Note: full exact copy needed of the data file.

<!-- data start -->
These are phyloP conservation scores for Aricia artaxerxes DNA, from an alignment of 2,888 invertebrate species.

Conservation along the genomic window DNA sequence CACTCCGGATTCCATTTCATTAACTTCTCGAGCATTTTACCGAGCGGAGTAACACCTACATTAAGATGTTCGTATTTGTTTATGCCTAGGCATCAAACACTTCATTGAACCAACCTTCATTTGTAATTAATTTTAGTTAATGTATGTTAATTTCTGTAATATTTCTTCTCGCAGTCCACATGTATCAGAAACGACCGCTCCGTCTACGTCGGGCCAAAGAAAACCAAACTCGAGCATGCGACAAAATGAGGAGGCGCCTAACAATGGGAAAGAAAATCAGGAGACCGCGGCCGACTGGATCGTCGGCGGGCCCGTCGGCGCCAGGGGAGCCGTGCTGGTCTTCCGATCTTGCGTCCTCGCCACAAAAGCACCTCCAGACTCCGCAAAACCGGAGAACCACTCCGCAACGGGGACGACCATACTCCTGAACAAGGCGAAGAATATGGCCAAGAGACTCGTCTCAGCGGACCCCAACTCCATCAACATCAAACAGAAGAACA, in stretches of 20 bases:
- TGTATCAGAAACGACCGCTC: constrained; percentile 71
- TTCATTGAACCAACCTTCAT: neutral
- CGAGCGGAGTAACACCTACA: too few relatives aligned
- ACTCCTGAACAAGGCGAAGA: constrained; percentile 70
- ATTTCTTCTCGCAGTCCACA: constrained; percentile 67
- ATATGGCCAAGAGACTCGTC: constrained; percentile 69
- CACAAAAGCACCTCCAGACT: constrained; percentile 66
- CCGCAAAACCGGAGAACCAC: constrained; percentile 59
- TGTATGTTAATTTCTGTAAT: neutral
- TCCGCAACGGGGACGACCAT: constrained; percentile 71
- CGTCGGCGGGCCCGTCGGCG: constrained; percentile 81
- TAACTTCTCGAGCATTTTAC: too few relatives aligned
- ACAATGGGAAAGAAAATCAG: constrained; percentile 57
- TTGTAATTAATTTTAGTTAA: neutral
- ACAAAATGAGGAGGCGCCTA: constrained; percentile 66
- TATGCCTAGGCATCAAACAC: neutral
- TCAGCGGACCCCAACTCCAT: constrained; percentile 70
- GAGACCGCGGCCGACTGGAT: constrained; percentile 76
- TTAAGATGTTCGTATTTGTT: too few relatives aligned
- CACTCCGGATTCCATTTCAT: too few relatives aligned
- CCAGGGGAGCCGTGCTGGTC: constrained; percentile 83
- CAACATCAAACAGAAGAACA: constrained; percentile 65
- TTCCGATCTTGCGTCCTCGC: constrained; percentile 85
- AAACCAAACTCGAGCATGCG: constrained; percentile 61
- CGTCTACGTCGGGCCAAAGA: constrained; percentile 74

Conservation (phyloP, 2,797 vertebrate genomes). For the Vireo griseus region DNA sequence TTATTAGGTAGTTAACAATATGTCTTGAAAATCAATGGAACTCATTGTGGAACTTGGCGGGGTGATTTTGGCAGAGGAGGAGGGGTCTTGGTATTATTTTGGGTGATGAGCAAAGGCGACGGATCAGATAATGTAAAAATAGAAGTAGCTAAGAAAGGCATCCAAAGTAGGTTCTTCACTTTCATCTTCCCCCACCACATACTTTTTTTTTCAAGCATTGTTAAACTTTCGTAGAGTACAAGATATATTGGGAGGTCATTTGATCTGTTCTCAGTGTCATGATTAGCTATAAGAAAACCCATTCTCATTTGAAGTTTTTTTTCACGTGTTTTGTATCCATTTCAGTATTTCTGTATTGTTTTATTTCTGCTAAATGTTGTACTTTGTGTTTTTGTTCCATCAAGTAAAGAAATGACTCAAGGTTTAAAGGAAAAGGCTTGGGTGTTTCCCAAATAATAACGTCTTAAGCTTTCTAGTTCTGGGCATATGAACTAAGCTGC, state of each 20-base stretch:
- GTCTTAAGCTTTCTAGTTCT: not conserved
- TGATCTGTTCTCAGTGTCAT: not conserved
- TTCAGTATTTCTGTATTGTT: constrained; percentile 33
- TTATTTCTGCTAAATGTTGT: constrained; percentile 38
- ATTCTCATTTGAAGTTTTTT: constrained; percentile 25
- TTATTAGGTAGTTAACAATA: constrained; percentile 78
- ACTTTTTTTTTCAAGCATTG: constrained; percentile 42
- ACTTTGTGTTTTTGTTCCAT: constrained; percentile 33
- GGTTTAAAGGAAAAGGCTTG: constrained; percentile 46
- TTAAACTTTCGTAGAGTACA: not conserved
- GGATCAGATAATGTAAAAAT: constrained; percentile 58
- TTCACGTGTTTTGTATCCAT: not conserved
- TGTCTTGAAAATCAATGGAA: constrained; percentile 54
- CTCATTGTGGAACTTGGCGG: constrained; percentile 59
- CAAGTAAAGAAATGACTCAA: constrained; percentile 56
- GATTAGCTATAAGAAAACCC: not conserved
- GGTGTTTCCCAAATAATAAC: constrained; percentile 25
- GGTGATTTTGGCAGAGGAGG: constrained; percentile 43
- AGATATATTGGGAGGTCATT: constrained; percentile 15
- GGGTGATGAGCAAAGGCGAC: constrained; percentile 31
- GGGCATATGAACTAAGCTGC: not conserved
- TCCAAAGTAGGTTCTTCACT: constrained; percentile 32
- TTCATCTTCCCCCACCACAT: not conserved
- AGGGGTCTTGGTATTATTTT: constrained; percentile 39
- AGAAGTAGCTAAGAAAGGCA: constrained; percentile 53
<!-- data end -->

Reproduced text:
These are phyloP conservation scores for Aricia artaxerxes DNA, from an alignment of 2,888 invertebrate species.

Conservation along the genomic window DNA sequence CACTCCGGATTCCATTTCATTAACTTCTCGAGCATTTTACCGAGCGGAGTAACACCTACATTAAGATGTTCGTATTTGTTTATGCCTAGGCATCAAACACTTCATTGAACCAACCTTCATTTGTAATTAATTTTAGTTAATGTATGTTAATTTCTGTAATATTTCTTCTCGCAGTCCACATGTATCAGAAACGACCGCTCCGTCTACGTCGGGCCAAAGAAAACCAAACTCGAGCATGCGACAAAATGAGGAGGCGCCTAACAATGGGAAAGAAAATCAGGAGACCGCGGCCGACTGGATCGTCGGCGGGCCCGTCGGCGCCAGGGGAGCCGTGCTGGTCTTCCGATCTTGCGTCCTCGCCACAAAAGCACCTCCAGACTCCGCAAAACCGGAGAACCACTCCGCAACGGGGACGACCATACTCCTGAACAAGGCGAAGAATATGGCCAAGAGACTCGTCTCAGCGGACCCCAACTCCATCAACATCAAACAGAAGAACA, in stretches of 20 bases:
- TGTATCAGAAACGACCGCTC: constrained; percentile 71
- TTCATTGAACCAACCTTCAT: neutral
- CGAGCGGAGTAACACCTACA: too few relatives aligned
- ACTCCTGAACAAGGCGAAGA: constrained; percentile 70
- ATTTCTTCTCGCAGTCCACA: constrained; percentile 67
- ATATGGCCAAGAGACTCGTC: constrained; percentile 69
- CACAAAAGCACCTCCAGACT: constrained; percentile 66
- CCGCAAAACCGGAGAACCAC: constrained; percentile 59
- TGTATGTTAATTTCTGTAAT: neutral
- TCCGCAACGGGGACGACCAT: constrained; percentile 71
- CGTCGGCGGGCCCGTCGGCG: constrained; percentile 81
- TAACTTCTCGAGCATTTTAC: too few relatives aligned
- ACAATGGGAAAGAAAATCAG: constrained; percentile 57
- TTGTAATTAATTTTAGTTAA: neutral
- ACAAAATGAGGAGGCGCCTA: constrained; percentile 66
- TATGCCTAGGCATCAAACAC: neutral
- TCAGCGGACCCCAACTCCAT: constrained; percentile 70
- GAGACCGCGGCCGACTGGAT: constrained; percentile 76
- TTAAGATGTTCGTATTTGTT: too few relatives aligned
- CACTCCGGATTCCATTTCAT: too few relatives aligned
- CCAGGGGAGCCGTGCTGGTC: constrained; percentile 83
- CAACATCAAACAGAAGAACA: constrained; percentile 65
- TTCCGATCTTGCGTCCTCGC: constrained; percentile 85
- AAACCAAACTCGAGCATGCG: constrained; percentile 61
- CGTCTACGTCGGGCCAAAGA: constrained; percentile 74

Conservation (phyloP, 2,797 vertebrate genomes). For the Vireo griseus region DNA sequence TTATTAGGTAGTTAACAATATGTCTTGAAAATCAATGGAACTCATTGTGGAACTTGGCGGGGTGATTTTGGCAGAGGAGGAGGGGTCTTGGTATTATTTTGGGTGATGAGCAAAGGCGACGGATCAGATAATGTAAAAATAGAAGTAGCTAAGAAAGGCATCCAAAGTAGGTTCTTCACTTTCATCTTCCCCCACCACATACTTTTTTTTTCAAGCATTGTTAAACTTTCGTAGAGTACAAGATATATTGGGAGGTCATTTGATCTGTTCTCAGTGTCATGATTAGCTATAAGAAAACCCATTCTCATTTGAAGTTTTTTTTCACGTGTTTTGTATCCATTTCAGTATTTCTGTATTGTTTTATTTCTGCTAAATGTTGTACTTTGTGTTTTTGTTCCATCAAGTAAAGAAATGACTCAAGGTTTAAAGGAAAAGGCTTGGGTGTTTCCCAAATAATAACGTCTTAAGCTTTCTAGTTCTGGGCATATGAACTAAGCTGC, state of each 20-base stretch:
- GTCTTAAGCTTTCTAGTTCT: not conserved
- TGATCTGTTCTCAGTGTCAT: not conserved
- TTCAGTATTTCTGTATTGTT: constrained; percentile 33
- TTATTTCTGCTAAATGTTGT: constrained; percentile 38
- ATTCTCATTTGAAGTTTTTT: constrained; percentile 25
- TTATTAGGTAGTTAACAATA: constrained; percentile 78
- ACTTTTTTTTTCAAGCATTG: constrained; percentile 42
- ACTTTGTGTTTTTGTTCCAT: constrained; percentile 33
- GGTTTAAAGGAAAAGGCTTG: constrained; percentile 46
- TTAAACTTTCGTAGAGTACA: not conserved
- GGATCAGATAATGTAAAAAT: constrained; percentile 58
- TTCACGTGTTTTGTATCCAT: not conserved
- TGTCTTGAAAATCAATGGAA: constrained; percentile 54
- CTCATTGTGGAACTTGGCGG: constrained; percentile 59
- CAAGTAAAGAAATGACTCAA: constrained; percentile 56
- GATTAGCTATAAGAAAACCC: not conserved
- GGTGTTTCCCAAATAATAAC: constrained; percentile 25
- GGTGATTTTGGCAGAGGAGG: constrained; percentile 43
- AGATATATTGGGAGGTCATT: constrained; percentile 15
- GGGTGATGAGCAAAGGCGAC: constrained; percentile 31
- GGGCATATGAACTAAGCTGC: not conserved
- TCCAAAGTAGGTTCTTCACT: constrained; percentile 32
- TTCATCTTCCCCCACCACAT: not conserved
- AGGGGTCTTGGTATTATTTT: constrained; percentile 39
- AGAAGTAGCTAAGAAAGGCA: constrained; percentile 53